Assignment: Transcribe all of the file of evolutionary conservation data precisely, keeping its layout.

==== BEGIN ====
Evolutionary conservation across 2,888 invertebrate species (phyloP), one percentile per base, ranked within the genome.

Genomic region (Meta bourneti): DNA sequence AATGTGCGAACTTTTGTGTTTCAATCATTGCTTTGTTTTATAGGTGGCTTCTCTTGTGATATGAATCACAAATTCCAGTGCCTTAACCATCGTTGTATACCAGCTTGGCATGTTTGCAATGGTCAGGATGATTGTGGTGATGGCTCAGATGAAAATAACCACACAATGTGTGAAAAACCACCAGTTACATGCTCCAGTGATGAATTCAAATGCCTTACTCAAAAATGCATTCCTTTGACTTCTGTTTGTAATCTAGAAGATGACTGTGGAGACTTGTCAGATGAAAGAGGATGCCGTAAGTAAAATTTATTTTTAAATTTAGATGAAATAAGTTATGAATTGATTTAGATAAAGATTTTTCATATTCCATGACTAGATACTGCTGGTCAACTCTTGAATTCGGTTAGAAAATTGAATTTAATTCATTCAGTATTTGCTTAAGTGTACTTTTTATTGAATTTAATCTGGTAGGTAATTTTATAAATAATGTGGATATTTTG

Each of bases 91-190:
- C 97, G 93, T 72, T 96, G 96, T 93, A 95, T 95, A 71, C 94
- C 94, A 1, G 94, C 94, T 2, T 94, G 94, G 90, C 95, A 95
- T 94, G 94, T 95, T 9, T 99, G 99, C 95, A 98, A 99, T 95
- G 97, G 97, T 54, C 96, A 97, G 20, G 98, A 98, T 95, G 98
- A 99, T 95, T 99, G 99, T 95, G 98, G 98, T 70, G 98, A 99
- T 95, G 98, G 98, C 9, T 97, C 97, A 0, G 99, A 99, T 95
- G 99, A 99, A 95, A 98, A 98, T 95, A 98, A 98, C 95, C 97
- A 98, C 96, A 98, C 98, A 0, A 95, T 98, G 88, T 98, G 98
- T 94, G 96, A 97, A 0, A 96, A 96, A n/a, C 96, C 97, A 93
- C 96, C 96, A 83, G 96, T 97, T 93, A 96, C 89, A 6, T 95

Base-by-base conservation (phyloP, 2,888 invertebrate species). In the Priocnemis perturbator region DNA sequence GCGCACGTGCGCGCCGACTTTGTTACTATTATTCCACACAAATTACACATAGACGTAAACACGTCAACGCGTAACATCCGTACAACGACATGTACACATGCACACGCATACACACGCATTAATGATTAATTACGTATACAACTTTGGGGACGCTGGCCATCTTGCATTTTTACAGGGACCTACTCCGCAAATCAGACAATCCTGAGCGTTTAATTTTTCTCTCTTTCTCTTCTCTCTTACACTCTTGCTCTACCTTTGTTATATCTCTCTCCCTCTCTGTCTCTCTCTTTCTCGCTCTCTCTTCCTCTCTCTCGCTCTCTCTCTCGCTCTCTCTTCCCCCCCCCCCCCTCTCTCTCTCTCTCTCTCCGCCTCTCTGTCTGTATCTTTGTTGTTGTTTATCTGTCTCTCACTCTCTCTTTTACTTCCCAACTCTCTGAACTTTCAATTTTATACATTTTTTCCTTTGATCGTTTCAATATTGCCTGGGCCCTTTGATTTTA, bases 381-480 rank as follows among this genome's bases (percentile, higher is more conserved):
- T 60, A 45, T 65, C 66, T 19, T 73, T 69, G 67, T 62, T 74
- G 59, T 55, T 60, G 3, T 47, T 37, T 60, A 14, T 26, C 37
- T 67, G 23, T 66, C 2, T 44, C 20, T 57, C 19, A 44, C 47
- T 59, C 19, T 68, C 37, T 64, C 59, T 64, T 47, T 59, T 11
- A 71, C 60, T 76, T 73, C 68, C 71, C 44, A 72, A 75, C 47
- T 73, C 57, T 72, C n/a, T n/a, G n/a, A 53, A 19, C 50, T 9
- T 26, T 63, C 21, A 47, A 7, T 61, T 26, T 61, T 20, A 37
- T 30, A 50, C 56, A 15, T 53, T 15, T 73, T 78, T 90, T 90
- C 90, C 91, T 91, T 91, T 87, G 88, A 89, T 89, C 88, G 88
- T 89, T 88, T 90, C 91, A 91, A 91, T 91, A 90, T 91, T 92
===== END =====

Evolutionary conservation across 2,888 invertebrate species (phyloP), one percentile per base, ranked within the genome.

Genomic region (Meta bourneti): DNA sequence AATGTGCGAACTTTTGTGTTTCAATCATTGCTTTGTTTTATAGGTGGCTTCTCTTGTGATATGAATCACAAATTCCAGTGCCTTAACCATCGTTGTATACCAGCTTGGCATGTTTGCAATGGTCAGGATGATTGTGGTGATGGCTCAGATGAAAATAACCACACAATGTGTGAAAAACCACCAGTTACATGCTCCAGTGATGAATTCAAATGCCTTACTCAAAAATGCATTCCTTTGACTTCTGTTTGTAATCTAGAAGATGACTGTGGAGACTTGTCAGATGAAAGAGGATGCCGTAAGTAAAATTTATTTTTAAATTTAGATGAAATAAGTTATGAATTGATTTAGATAAAGATTTTTCATATTCCATGACTAGATACTGCTGGTCAACTCTTGAATTCGGTTAGAAAATTGAATTTAATTCATTCAGTATTTGCTTAAGTGTACTTTTTATTGAATTTAATCTGGTAGGTAATTTTATAAATAATGTGGATATTTTG

Each of bases 91-190:
- C 97, G 93, T 72, T 96, G 96, T 93, A 95, T 95, A 71, C 94
- C 94, A 1, G 94, C 94, T 2, T 94, G 94, G 90, C 95, A 95
- T 94, G 94, T 95, T 9, T 99, G 99, C 95, A 98, A 99, T 95
- G 97, G 97, T 54, C 96, A 97, G 20, G 98, A 98, T 95, G 98
- A 99, T 95, T 99, G 99, T 95, G 98, G 98, T 70, G 98, A 99
- T 95, G 98, G 98, C 9, T 97, C 97, A 0, G 99, A 99, T 95
- G 99, A 99, A 95, A 98, A 98, T 95, A 98, A 98, C 95, C 97
- A 98, C 96, A 98, C 98, A 0, A 95, T 98, G 88, T 98, G 98
- T 94, G 96, A 97, A 0, A 96, A 96, A n/a, C 96, C 97, A 93
- C 96, C 96, A 83, G 96, T 97, T 93, A 96, C 89, A 6, T 95

Base-by-base conservation (phyloP, 2,888 invertebrate species). In the Priocnemis perturbator region DNA sequence GCGCACGTGCGCGCCGACTTTGTTACTATTATTCCACACAAATTACACATAGACGTAAACACGTCAACGCGTAACATCCGTACAACGACATGTACACATGCACACGCATACACACGCATTAATGATTAATTACGTATACAACTTTGGGGACGCTGGCCATCTTGCATTTTTACAGGGACCTACTCCGCAAATCAGACAATCCTGAGCGTTTAATTTTTCTCTCTTTCTCTTCTCTCTTACACTCTTGCTCTACCTTTGTTATATCTCTCTCCCTCTCTGTCTCTCTCTTTCTCGCTCTCTCTTCCTCTCTCTCGCTCTCTCTCTCGCTCTCTCTTCCCCCCCCCCCCCTCTCTCTCTCTCTCTCTCCGCCTCTCTGTCTGTATCTTTGTTGTTGTTTATCTGTCTCTCACTCTCTCTTTTACTTCCCAACTCTCTGAACTTTCAATTTTATACATTTTTTCCTTTGATCGTTTCAATATTGCCTGGGCCCTTTGATTTTA, bases 381-480 rank as follows among this genome's bases (percentile, higher is more conserved):
- T 60, A 45, T 65, C 66, T 19, T 73, T 69, G 67, T 62, T 74
- G 59, T 55, T 60, G 3, T 47, T 37, T 60, A 14, T 26, C 37
- T 67, G 23, T 66, C 2, T 44, C 20, T 57, C 19, A 44, C 47
- T 59, C 19, T 68, C 37, T 64, C 59, T 64, T 47, T 59, T 11
- A 71, C 60, T 76, T 73, C 68, C 71, C 44, A 72, A 75, C 47
- T 73, C 57, T 72, C n/a, T n/a, G n/a, A 53, A 19, C 50, T 9
- T 26, T 63, C 21, A 47, A 7, T 61, T 26, T 61, T 20, A 37
- T 30, A 50, C 56, A 15, T 53, T 15, T 73, T 78, T 90, T 90
- C 90, C 91, T 91, T 91, T 87, G 88, A 89, T 89, C 88, G 88
- T 89, T 88, T 90, C 91, A 91, A 91, T 91, A 90, T 91, T 92